by Nicholas Stevens
“Forging New Paths,” the title of ChamberFest Cleveland’s sixth concert this season, refers to a time when critics feared that classical music was dying. In an article titled “New Paths,” Robert Schumann predicted that his young colleague Brahms would become German art music’s savior. The unstated premise was that it needed one.
Subsequent generations have had the same anxieties, but new figures have always emerged to light the way. Each of the composers represented on ChamberFest’s program, Brahms included, faced pushback in blazing their trails. Hats off (as Schumann would have said) to the twelve eminently worthy advocates who brought these composers’ works to the Cleveland Institute of Music’s Mixon Hall on Saturday evening, June 23.
The concert opened with a sensuous rendition of the first movement from Handel’s Trio Sonata in c minor. Gone are the days when modern-instrument renditions of Baroque music tended toward clocklike churning. Violinist Amy Schwartz Moretti and flutist Lorna McGhee gave the overlapping lines of this Andante an elusive, elastic organicism. Cellist Clive Greensmith and harpsichordist Roman Rabinovich laid out a flexible pad of harmonic support, allowing time to expand and contract along with the phrases of the melody instruments.
In the first Allegro, McGhee’s fierceness competed with Schwartz Moretti’s bouncy articulations. The second Andante was as lush as the garden behind the stage’s glass back wall, and the second Allegro offered elements of surprise and moment-to-moment rhythmic nuance. Greensmith played beautifully, but with appropriate restraint.
Ligeti’s Trio for violin, horn, and piano, a program highlight, benefited from hornist William Caballero’s warmth of tone and flexibility. Too bold for traditionalists of its day but also too expressive for progressives, it afforded violinist Diana Cohen an opportunity to cultivate both rich and icy tones. Pianist Zoltán Fejérávi created star-like points of radiance with his right hand. The overall impression was of a cosmic logic underlying mysterious utterances.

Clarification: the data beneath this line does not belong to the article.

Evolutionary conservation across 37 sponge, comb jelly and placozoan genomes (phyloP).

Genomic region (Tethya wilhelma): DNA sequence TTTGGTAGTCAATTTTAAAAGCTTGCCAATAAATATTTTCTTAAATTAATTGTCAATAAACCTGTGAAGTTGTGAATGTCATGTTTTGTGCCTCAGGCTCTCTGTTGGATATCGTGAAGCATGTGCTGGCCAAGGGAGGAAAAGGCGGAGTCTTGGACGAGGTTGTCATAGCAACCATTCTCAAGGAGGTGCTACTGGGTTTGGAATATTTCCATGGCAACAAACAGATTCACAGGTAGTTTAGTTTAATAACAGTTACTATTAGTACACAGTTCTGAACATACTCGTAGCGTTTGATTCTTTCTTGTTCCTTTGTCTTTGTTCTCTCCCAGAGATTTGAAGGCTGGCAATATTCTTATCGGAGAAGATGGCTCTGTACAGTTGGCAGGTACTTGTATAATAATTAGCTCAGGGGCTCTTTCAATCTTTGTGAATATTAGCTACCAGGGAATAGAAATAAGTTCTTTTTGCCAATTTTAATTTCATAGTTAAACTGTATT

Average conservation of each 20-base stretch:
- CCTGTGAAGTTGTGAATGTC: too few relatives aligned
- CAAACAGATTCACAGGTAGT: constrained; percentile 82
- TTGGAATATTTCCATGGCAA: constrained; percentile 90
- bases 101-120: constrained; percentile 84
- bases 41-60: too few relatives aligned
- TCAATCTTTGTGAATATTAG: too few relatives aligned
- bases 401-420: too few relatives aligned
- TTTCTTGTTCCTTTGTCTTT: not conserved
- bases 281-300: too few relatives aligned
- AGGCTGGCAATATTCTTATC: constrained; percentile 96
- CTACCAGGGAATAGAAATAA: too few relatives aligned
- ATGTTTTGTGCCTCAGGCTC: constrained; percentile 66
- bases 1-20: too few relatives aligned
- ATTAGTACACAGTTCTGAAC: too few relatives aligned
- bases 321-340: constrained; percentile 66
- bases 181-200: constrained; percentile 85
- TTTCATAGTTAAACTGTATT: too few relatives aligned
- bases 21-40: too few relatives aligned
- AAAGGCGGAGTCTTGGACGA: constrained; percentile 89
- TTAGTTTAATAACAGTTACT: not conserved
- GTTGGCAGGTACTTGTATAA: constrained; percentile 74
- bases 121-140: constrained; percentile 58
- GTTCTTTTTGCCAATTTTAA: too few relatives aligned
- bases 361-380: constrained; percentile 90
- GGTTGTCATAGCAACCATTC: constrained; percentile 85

The second movement, a lively dance, positively grooved — Fejérávi sounded like two virtuosos in one, and Cohen and Caballero traded rapid-fire passages. The third movement found the violinist tackling difficult material with athletic fervor, and Caballero playing bell-up, albeit with tasteful tone. The finale, one of Ligeti’s many lament-style movements of the 1980s, rounds out the piece’s tour through states of movement and human emotion with a striking evocation of the struggle to process loss. When Cohen’s extreme high notes rose above Caballero’s low drones, closure felt distant.
The concert concluded with Rabinovich’s chamber arrangement of Brahms’s Variations and Fugue on a Theme by Handel. While the music sounded like Brahms throughout, the thoroughly modern deployments of various instruments, such as Caballero’s horn, gives this new transcription an appealing freshness. The wind section sound, audible right away in the presentation of the theme, was vital in the hands of McGhee, Caballero, clarinetist Franklin Cohen, and bassoonist John Clouser.
Violist Tanner Menees stood out in a number of early variations. Greensmith consistently provided solid grounding for the group, along with Nathan Farrington, who makes virtuosic playing on the double bass look easy and sound lovely. Schwartz Moretti and Diana Cohen played an interlocking pizzicato passage as though they were one violinist, and later led the string section in ladling out a rich, chocolatey helping of chromaticism.
Some of the variations in the piece’s second half remind us that not all of Brahms’s ideas stand up to the test of time. However, as a demonstration of the composer’s and their own ranges, the performance by these nine players wrapped up the concert in grand fashion.
Photos by Gary Adams.
Published on ClevelandClassical.com June 28, 2018.
Click here for a printable copy of this article